What is love? Spotify's Valentine Matchmaker finds out
Justin Strategy Project Manager
18 Mar 2016 · 4 min read
Music as the spark for a romantic match: it’s certainly not a bad idea.
As a little seasonal promotion for Valentine’s day, the giant music streaming service Spotify decided to play musical matchmaker for the advertising agencies they work with. A web app asks these agencies’ employees for their musical preferences, and matches them with a suitable partner.
The microsite we built together with Spotify in 2015 was quite a success, so we decided to do it again this year, with a fresh design and some technical tweaks. Oh, and because they had gotten so many requests from their American and Canadian agencies after last year’s edition, Spotify Canada and Spotify USA decided to add those partners to the mix as well.
So how does it work? There are a few obvious first screens, where users select their country and the agency they work for, and make a quick account with their name, gender and a profile picture.
After this, we go to the meat of the app. People are led through a series of simple questions to determine their musical taste; they can quickly and easily pick the artists they like best and the ones that make them hit the forward button, and are then given sets of two artists out of which they have to choose one. This information is fed into our custom-built Dynamo DB algorithm, which calculates the actual matches. This algorithm is different from the one we used last year – it allows us to work more flexibly and scales more easily to the amount of matches it needs to make at any given moment.
Compared to last year, we made sure to pay extra attention to making the entire animated module work flawlessly on all devices, and it paid off: 23% of our users were on mobile devices, a lot more than last year.
Balancing time zones
Of course, the international use of this second edition of the Spotify Valentine platform meant we had to account for another challenge: offering adequate rollout and support in different time zones.
The web app rolled out amongst all agencies using an emailing campaign, which we timed carefully according to the location of each agencies’ offices, supported by paid social posts, with a focus on Spotify’s B2B community on linkedin and twitter. The mailing campaign had a great opening rate, and we quickly started seeing the traffic flowing in.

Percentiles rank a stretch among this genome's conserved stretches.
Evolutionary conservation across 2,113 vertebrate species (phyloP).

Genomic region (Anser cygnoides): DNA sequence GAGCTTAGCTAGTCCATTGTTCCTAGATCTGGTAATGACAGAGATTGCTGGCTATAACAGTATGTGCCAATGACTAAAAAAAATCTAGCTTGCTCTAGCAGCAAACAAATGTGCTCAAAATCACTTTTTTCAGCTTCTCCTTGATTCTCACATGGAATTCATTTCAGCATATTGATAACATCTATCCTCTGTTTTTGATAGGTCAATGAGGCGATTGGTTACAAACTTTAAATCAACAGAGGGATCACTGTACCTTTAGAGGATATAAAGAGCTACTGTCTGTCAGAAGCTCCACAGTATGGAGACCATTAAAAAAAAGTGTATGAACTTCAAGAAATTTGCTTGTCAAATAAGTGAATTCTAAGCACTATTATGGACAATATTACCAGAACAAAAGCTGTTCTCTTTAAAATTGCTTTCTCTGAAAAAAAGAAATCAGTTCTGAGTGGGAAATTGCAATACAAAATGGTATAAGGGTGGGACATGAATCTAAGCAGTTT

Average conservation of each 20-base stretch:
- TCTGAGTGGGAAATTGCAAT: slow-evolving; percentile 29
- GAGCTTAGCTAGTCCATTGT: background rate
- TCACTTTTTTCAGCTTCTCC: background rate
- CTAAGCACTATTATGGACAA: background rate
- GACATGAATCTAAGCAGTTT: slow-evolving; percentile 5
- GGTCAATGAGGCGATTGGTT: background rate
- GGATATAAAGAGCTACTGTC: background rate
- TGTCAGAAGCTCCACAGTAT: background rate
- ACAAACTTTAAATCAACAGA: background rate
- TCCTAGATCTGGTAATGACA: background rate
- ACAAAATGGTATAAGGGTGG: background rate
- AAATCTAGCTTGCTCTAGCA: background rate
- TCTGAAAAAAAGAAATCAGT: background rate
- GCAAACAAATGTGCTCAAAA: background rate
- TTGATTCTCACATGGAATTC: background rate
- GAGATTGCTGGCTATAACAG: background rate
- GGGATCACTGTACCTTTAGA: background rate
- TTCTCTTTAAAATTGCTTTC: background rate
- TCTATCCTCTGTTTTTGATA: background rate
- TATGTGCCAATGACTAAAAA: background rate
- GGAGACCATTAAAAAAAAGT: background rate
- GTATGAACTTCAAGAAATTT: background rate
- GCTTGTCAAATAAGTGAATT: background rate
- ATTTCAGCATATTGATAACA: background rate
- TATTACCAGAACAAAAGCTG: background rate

Because this was one of the first products that we would handle support for that we rolled out both in Europe and the States, we wanted to see it as a test case. There a lot of benefits, we feel, to offering support ourselves and not outsourcing the responsibility. After all, we’re the ones who know the product best; and our developers, project managers and support team are only a few seats away from each other. Our relatively small scale helps us deal with any issues swiftly . However, time zones form a bit of a challenge – after all, our PMs and support manager do like to sleep at night…
For the Valentine project, we set up a simple system. We arranged for support to be handled by the project’s PM – that’s me – and our New York-based client services director Pete. This way, clients calling in during our nighttime would get an answer to their questions, and any problems could be resolved first thing in the Belgian morning. This setup ensured the entire project went smoothly, and we were prepared to clear up issues swiftly.
Feedback and wedding plans
Of course, the Valentine app is just a bit of seasonal fun – but the numbers don’t lie. The Music Match Maker was used by just under 3700 people (about two thirds in Europe and one third in the USA and Canada) from 343 agencies. A little fun fact? The most liked artist was Coldplay; the most disliked, One Direction.
Unfortunately, the most important metric is the hardest to get feedback of: how much love did the app actually spread?
Well, based on anecdotal evidence, we know several dates took place, both this and last year. We’re expecting some wedding invites in the near future…